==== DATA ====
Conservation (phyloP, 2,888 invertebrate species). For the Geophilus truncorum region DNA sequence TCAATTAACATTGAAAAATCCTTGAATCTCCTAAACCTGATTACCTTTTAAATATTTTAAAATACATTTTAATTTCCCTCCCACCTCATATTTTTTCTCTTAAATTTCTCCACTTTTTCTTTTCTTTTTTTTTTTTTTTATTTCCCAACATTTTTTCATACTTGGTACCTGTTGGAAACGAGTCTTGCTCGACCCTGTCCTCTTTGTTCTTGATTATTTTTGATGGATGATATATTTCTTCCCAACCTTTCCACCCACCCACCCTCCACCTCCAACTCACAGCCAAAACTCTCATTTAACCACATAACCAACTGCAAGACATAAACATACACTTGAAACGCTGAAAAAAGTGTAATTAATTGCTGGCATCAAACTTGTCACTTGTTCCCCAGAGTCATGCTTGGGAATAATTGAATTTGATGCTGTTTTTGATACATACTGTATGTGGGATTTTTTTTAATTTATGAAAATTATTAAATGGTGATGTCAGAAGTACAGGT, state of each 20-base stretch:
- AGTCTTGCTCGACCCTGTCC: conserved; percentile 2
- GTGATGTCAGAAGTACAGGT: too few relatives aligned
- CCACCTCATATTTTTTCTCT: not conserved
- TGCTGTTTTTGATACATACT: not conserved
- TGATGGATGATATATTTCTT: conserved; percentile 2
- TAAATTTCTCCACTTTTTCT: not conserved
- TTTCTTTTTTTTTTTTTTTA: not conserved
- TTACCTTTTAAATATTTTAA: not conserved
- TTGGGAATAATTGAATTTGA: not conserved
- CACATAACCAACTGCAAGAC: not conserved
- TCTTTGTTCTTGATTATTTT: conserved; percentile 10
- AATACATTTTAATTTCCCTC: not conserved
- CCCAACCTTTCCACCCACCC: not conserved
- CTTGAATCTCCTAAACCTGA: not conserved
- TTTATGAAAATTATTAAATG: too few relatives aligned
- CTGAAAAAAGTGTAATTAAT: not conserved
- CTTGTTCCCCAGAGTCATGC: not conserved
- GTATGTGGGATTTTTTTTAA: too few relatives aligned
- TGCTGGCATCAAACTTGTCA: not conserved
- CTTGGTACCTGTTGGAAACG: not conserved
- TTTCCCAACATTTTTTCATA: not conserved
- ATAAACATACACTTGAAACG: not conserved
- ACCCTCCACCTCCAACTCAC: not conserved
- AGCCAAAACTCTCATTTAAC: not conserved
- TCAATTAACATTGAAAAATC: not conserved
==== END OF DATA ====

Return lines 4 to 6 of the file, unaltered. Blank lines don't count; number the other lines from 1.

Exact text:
- CCACCTCATATTTTTTCTCT: not conserved
- TGCTGTTTTTGATACATACT: not conserved
- TGATGGATGATATATTTCTT: conserved; percentile 2